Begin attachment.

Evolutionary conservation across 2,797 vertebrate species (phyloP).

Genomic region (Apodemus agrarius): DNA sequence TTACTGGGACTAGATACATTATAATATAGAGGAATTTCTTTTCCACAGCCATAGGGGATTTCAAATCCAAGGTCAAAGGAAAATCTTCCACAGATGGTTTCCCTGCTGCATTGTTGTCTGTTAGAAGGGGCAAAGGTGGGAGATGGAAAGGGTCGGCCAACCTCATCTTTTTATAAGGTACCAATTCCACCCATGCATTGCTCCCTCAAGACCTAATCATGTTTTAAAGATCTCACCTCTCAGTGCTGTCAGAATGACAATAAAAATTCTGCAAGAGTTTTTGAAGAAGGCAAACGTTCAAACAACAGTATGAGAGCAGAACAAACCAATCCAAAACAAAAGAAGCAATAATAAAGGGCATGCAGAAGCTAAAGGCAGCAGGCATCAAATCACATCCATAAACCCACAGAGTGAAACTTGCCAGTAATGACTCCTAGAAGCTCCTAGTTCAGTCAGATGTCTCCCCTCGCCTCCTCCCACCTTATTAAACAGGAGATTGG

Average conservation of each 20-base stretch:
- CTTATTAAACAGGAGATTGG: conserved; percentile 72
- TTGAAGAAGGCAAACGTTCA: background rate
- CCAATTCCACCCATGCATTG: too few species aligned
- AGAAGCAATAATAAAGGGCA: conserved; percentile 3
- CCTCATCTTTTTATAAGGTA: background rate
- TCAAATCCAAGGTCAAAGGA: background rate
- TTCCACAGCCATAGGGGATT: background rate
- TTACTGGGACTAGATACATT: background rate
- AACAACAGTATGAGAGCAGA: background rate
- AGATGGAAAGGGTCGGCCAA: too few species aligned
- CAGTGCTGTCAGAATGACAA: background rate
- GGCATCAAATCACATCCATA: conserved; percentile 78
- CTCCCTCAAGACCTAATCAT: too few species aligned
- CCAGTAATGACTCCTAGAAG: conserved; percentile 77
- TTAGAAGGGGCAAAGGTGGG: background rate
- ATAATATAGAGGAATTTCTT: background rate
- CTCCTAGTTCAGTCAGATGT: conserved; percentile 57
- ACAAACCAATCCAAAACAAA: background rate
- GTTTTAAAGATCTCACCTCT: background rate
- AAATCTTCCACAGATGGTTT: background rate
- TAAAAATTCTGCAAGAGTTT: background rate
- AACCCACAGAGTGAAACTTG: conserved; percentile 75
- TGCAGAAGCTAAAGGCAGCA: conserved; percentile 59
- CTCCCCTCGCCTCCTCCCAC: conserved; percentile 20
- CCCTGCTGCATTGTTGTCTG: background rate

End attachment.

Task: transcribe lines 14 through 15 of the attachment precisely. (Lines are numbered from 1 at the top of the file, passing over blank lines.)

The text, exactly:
- CAGTGCTGTCAGAATGACAA: background rate
- GGCATCAAATCACATCCATA: conserved; percentile 78